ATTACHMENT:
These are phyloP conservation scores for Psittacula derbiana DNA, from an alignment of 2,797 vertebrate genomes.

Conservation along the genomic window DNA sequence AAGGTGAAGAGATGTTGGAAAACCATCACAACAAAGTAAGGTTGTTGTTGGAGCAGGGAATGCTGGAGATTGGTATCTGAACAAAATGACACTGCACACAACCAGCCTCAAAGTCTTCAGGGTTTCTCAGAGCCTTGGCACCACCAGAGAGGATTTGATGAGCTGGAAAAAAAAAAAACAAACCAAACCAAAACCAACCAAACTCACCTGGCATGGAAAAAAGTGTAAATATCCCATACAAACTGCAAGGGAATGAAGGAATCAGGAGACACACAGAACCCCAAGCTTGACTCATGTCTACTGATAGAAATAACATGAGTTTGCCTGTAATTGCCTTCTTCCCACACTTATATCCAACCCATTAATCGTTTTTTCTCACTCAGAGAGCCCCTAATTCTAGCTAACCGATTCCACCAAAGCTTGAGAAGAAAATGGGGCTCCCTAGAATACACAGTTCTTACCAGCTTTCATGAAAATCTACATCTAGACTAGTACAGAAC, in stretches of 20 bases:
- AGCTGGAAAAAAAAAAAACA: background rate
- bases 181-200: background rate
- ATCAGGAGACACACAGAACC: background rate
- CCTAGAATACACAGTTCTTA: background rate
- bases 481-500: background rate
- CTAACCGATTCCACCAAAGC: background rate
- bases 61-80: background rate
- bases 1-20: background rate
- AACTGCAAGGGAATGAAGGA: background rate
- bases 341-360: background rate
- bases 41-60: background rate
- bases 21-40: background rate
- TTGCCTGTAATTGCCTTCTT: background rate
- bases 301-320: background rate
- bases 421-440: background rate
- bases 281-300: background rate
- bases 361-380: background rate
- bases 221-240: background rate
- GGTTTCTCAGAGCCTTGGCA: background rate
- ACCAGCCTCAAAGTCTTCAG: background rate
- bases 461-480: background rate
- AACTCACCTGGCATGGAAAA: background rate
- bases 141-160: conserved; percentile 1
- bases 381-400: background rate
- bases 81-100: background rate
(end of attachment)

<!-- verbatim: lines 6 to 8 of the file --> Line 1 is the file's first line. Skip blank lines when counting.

- CCTAGAATACACAGTTCTTA: background rate
- bases 481-500: background rate
- CTAACCGATTCCACCAAAGC: background rate